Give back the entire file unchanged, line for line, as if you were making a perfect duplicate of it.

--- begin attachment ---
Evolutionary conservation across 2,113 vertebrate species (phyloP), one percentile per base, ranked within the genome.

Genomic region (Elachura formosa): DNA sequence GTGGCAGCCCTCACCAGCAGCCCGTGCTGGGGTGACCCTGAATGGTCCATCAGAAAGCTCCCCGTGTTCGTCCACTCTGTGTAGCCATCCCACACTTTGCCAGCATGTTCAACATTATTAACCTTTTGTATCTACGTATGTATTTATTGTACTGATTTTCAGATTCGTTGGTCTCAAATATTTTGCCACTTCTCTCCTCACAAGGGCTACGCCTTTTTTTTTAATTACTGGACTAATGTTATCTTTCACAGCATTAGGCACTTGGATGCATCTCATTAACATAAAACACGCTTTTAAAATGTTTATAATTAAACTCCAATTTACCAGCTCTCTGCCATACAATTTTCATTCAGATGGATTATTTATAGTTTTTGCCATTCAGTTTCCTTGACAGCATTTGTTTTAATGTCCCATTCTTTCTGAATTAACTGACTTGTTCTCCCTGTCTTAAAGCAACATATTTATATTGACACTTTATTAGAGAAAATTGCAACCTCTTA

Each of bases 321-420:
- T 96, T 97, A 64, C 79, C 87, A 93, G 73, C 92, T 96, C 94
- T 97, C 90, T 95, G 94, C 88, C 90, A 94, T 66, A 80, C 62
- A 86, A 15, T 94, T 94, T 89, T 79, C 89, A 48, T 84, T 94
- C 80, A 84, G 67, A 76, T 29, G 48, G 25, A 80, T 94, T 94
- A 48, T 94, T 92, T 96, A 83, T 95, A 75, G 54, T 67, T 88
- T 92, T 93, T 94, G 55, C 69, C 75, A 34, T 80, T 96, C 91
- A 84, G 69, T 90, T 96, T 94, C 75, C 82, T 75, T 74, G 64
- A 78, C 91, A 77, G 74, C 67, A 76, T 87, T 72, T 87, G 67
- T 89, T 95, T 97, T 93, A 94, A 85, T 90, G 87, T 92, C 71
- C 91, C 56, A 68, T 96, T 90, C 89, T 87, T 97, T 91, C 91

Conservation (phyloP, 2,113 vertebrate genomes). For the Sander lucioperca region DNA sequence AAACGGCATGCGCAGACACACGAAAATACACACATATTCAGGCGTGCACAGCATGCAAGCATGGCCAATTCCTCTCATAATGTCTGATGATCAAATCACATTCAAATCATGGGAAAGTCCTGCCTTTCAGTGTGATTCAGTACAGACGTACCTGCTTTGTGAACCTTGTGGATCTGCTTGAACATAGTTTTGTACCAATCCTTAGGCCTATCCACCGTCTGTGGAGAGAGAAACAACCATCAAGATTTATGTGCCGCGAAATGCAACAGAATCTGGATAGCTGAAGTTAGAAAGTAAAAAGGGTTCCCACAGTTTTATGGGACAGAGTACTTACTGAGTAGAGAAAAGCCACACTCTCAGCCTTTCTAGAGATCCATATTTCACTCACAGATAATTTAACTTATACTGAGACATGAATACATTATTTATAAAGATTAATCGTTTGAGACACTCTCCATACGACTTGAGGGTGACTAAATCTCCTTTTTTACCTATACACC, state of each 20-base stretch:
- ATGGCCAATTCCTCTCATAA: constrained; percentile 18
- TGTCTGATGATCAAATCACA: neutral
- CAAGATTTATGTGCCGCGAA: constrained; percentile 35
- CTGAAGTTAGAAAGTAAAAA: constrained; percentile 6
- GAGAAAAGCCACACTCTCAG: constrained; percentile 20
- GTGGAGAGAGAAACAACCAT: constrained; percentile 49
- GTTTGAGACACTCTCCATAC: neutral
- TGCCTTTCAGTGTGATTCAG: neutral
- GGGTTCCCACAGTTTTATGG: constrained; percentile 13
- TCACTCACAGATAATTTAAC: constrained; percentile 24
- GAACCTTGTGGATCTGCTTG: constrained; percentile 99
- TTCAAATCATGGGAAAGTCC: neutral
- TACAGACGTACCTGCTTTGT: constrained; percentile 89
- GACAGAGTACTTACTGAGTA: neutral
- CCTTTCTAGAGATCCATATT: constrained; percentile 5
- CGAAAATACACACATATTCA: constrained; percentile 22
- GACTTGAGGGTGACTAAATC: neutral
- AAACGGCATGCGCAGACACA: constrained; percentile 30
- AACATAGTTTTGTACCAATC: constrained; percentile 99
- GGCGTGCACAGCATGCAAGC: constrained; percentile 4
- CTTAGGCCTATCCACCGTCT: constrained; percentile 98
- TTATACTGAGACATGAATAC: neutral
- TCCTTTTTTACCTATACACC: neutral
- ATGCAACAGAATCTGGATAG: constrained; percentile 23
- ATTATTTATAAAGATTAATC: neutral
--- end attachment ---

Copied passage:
Evolutionary conservation across 2,113 vertebrate species (phyloP), one percentile per base, ranked within the genome.

Genomic region (Elachura formosa): DNA sequence GTGGCAGCCCTCACCAGCAGCCCGTGCTGGGGTGACCCTGAATGGTCCATCAGAAAGCTCCCCGTGTTCGTCCACTCTGTGTAGCCATCCCACACTTTGCCAGCATGTTCAACATTATTAACCTTTTGTATCTACGTATGTATTTATTGTACTGATTTTCAGATTCGTTGGTCTCAAATATTTTGCCACTTCTCTCCTCACAAGGGCTACGCCTTTTTTTTTAATTACTGGACTAATGTTATCTTTCACAGCATTAGGCACTTGGATGCATCTCATTAACATAAAACACGCTTTTAAAATGTTTATAATTAAACTCCAATTTACCAGCTCTCTGCCATACAATTTTCATTCAGATGGATTATTTATAGTTTTTGCCATTCAGTTTCCTTGACAGCATTTGTTTTAATGTCCCATTCTTTCTGAATTAACTGACTTGTTCTCCCTGTCTTAAAGCAACATATTTATATTGACACTTTATTAGAGAAAATTGCAACCTCTTA

Each of bases 321-420:
- T 96, T 97, A 64, C 79, C 87, A 93, G 73, C 92, T 96, C 94
- T 97, C 90, T 95, G 94, C 88, C 90, A 94, T 66, A 80, C 62
- A 86, A 15, T 94, T 94, T 89, T 79, C 89, A 48, T 84, T 94
- C 80, A 84, G 67, A 76, T 29, G 48, G 25, A 80, T 94, T 94
- A 48, T 94, T 92, T 96, A 83, T 95, A 75, G 54, T 67, T 88
- T 92, T 93, T 94, G 55, C 69, C 75, A 34, T 80, T 96, C 91
- A 84, G 69, T 90, T 96, T 94, C 75, C 82, T 75, T 74, G 64
- A 78, C 91, A 77, G 74, C 67, A 76, T 87, T 72, T 87, G 67
- T 89, T 95, T 97, T 93, A 94, A 85, T 90, G 87, T 92, C 71
- C 91, C 56, A 68, T 96, T 90, C 89, T 87, T 97, T 91, C 91

Conservation (phyloP, 2,113 vertebrate genomes). For the Sander lucioperca region DNA sequence AAACGGCATGCGCAGACACACGAAAATACACACATATTCAGGCGTGCACAGCATGCAAGCATGGCCAATTCCTCTCATAATGTCTGATGATCAAATCACATTCAAATCATGGGAAAGTCCTGCCTTTCAGTGTGATTCAGTACAGACGTACCTGCTTTGTGAACCTTGTGGATCTGCTTGAACATAGTTTTGTACCAATCCTTAGGCCTATCCACCGTCTGTGGAGAGAGAAACAACCATCAAGATTTATGTGCCGCGAAATGCAACAGAATCTGGATAGCTGAAGTTAGAAAGTAAAAAGGGTTCCCACAGTTTTATGGGACAGAGTACTTACTGAGTAGAGAAAAGCCACACTCTCAGCCTTTCTAGAGATCCATATTTCACTCACAGATAATTTAACTTATACTGAGACATGAATACATTATTTATAAAGATTAATCGTTTGAGACACTCTCCATACGACTTGAGGGTGACTAAATCTCCTTTTTTACCTATACACC, state of each 20-base stretch:
- ATGGCCAATTCCTCTCATAA: constrained; percentile 18
- TGTCTGATGATCAAATCACA: neutral
- CAAGATTTATGTGCCGCGAA: constrained; percentile 35
- CTGAAGTTAGAAAGTAAAAA: constrained; percentile 6
- GAGAAAAGCCACACTCTCAG: constrained; percentile 20
- GTGGAGAGAGAAACAACCAT: constrained; percentile 49
- GTTTGAGACACTCTCCATAC: neutral
- TGCCTTTCAGTGTGATTCAG: neutral
- GGGTTCCCACAGTTTTATGG: constrained; percentile 13
- TCACTCACAGATAATTTAAC: constrained; percentile 24
- GAACCTTGTGGATCTGCTTG: constrained; percentile 99
- TTCAAATCATGGGAAAGTCC: neutral
- TACAGACGTACCTGCTTTGT: constrained; percentile 89
- GACAGAGTACTTACTGAGTA: neutral
- CCTTTCTAGAGATCCATATT: constrained; percentile 5
- CGAAAATACACACATATTCA: constrained; percentile 22
- GACTTGAGGGTGACTAAATC: neutral
- AAACGGCATGCGCAGACACA: constrained; percentile 30
- AACATAGTTTTGTACCAATC: constrained; percentile 99
- GGCGTGCACAGCATGCAAGC: constrained; percentile 4
- CTTAGGCCTATCCACCGTCT: constrained; percentile 98
- TTATACTGAGACATGAATAC: neutral
- TCCTTTTTTACCTATACACC: neutral
- ATGCAACAGAATCTGGATAG: constrained; percentile 23
- ATTATTTATAAAGATTAATC: neutral